The information from this website is not intended to replace veterinary advice. If your dog or cat has skin cancer, please consult a veterinarian.


Why am I doing this article?

I am a big animal lover and recently had a personal experience with my own dog losing his battle with canine melanoma. The doctors believe he was around 10 years old when he passed away in January of 2013. He came into my life on October 17th, 2004 when my girlfriend at the time went to an animal shelter just to “look” and she walked out that day with him in hand. His name was Dax (Dexter spelled backward) We changed it when I met her because she didn’t like it much. That’s when we both started our journey together. On this website, I will give you information about his melanoma journey and share stories of people who lost their pets to the same condition.

I would like to start by saying, please check your dog’s skin at least once a week for any changes or abnormalities. When Dax was first diagnosed, he looked fine from the outside but when the doctor did a biopsy, it came back as dog skin cancer.

Melanomas are cancers that develop in cells called melanocytes, which produce the pigment melanin that colors your dog’s hair and skin. Melanomas typically arise from flat or raised spots on your dog’s skin; they also may occur inside your pet’s mouth, lips, anus, penis, vulva (in females), and nasal passages.

Dog melanoma symptoms include:

Sores on the skin that don’t heal

Changes in pigmentation on your dog’s hair or skin, such as gray, brown, black, tan, and multi-colored spots or patches of color (often black and white or red and white)

Lumps on the surface of your pet’s skin. These lumps may be flat and smooth or raised and rough. The size can vary from small to several inches across.

Canine melanoma is a cancer of dogs’ pigment cells called melanocytes. Although genetic factors play a role in canine melanoma, it has been shown that exposure to either natural or artificial sunlight increases the rate at which these pigment cells multiply. This increased rate of multiplication can lead to changes in the melanocytes that may result in the development of canine melanoma.

Dog owners are more likely to notice changes in their dog’s skin if they groom them regularly. Regular brushing, bathing, and inspection of your dog’s skin will help you spot abnormalities early. If you see anything suspicious, it is best to consult a veterinarian as soon as possible.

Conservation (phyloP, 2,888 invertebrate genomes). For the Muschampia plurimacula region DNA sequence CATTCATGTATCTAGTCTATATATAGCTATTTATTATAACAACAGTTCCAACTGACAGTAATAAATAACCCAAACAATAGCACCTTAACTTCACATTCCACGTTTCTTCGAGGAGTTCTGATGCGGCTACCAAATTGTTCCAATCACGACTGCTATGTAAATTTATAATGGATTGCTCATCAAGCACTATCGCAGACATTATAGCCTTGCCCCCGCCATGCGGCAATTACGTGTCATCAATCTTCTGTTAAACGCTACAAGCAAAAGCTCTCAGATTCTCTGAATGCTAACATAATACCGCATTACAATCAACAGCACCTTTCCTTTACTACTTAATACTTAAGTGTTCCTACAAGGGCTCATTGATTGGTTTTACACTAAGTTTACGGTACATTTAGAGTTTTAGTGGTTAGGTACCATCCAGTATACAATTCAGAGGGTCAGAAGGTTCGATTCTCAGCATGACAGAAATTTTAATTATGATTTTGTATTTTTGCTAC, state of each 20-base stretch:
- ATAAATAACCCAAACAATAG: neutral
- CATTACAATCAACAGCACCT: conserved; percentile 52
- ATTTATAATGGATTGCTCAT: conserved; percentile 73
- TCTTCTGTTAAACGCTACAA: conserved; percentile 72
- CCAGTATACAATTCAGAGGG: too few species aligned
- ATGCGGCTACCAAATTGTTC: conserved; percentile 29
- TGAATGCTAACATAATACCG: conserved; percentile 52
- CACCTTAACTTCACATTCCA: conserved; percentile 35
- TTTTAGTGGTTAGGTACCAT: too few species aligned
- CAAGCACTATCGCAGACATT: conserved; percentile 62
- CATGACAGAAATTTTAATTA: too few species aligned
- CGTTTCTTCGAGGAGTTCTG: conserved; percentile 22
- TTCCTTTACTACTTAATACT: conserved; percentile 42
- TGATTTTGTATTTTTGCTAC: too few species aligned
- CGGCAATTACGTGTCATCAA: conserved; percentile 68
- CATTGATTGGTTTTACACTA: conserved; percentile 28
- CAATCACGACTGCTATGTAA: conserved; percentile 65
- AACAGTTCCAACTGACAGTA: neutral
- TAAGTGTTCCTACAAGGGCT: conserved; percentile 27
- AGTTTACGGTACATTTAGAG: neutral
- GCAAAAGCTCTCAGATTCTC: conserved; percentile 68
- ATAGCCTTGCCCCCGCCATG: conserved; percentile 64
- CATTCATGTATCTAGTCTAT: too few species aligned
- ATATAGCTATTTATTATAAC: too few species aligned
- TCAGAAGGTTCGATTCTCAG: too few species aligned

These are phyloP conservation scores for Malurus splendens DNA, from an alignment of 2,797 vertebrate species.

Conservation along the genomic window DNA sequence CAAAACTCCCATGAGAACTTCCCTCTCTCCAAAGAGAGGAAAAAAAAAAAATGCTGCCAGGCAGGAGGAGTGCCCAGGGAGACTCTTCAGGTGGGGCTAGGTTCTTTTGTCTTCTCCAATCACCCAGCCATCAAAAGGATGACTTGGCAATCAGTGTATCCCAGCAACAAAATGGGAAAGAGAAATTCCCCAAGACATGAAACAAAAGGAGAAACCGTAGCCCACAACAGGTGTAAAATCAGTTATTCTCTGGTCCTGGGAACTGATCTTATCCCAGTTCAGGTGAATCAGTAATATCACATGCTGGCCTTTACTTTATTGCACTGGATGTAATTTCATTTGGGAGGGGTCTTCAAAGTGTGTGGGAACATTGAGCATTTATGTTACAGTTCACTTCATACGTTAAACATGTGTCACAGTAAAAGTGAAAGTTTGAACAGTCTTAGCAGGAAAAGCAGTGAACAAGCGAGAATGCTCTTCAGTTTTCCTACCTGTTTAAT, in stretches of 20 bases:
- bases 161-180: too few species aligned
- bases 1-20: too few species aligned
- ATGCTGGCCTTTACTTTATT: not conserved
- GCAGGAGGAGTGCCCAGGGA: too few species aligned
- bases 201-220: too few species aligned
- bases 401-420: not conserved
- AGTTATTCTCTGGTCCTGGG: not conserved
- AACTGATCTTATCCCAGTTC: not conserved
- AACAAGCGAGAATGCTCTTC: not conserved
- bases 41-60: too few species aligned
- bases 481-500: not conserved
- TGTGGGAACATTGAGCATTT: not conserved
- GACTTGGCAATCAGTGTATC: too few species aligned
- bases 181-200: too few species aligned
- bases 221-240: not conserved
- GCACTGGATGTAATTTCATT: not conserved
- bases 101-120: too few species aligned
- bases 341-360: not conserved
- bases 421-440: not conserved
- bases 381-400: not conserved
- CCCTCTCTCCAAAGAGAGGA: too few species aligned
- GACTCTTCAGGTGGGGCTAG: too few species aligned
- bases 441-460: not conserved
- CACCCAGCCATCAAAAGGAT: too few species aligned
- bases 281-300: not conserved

Melanoma tumors often develop near areas exposed to sunlight or artificial ultraviolet light…

…or areas covered with little hair where the underlying skin is exposed. Sometimes, these tumors can be itchy or painful depending on their location.

Although the cause of canine melanoma isn’t completely understood, one thing remains clear – dogs that spend lots of time in the sun are more likely to develop melanoma…

Dog skin cancer is very treatable when caught early, but it can be hard to diagnose if your dog’s skin cancer symptoms don’t show up until later. Here’s what you need to know about spotting the warning signs of melanoma and catching this disease at an early stage:

If you suspect that something might be wrong with your dog’s skin, schedule an appointment for a vet visit. Your veterinarian will take a look at all areas of your pet’s body, including inside their mouth and under their tail. They’ll also perform a biopsy on any suspicious-looking lumps or bumps.

In terms of canine melanoma treatment, surgery is the best option – especially in the early stages. However, when the tumor has already metastasized (spread to other areas in your dog’s body), chemotherapy and radiation therapy may be recommended.

While canine melanoma is usually curable when found and treated early, it can prove fatal if left untreated…

…Unfortunately, only about half of dogs with advanced melanoma survive for more than a year after diagnosis. This survival rate drops drastically once the disease spreads to other parts of the body

Still not entirely sure if your pet is suffering from canine skin cancer? Here is an image chart that helps you familiarize yourself with some common signs of this condition:

(Source) Please keep in mind that every case is different so you should seek immediate medical attention if something seems off.

Author Info  – A professional pet sitter with over eight years of experience in the industry, I have acquired the necessary knowledge to be able to offer my clients detailed, yet affordable care plans that are customized according to their needs and requirements. Currently working as a freelance writer, I have helped numerous individuals find reputable home boarding for dogs. If you need more information regarding the services I provide, simply click on this link.

How do you know if your dog has skin cancer?

We all know how dogs love to go out and play, and there’s always a chance that your dog may come into contact with something that could cause skin problems.

The most common problem for our dogs is skin cancer. There are three types of skin cancer: basal cell carcinoma, squamous cell carcinoma, and malignant melanoma. Basal cell carcinoma is the most common type of skin cancer for dogs, accounting for about 80% of skin tumors.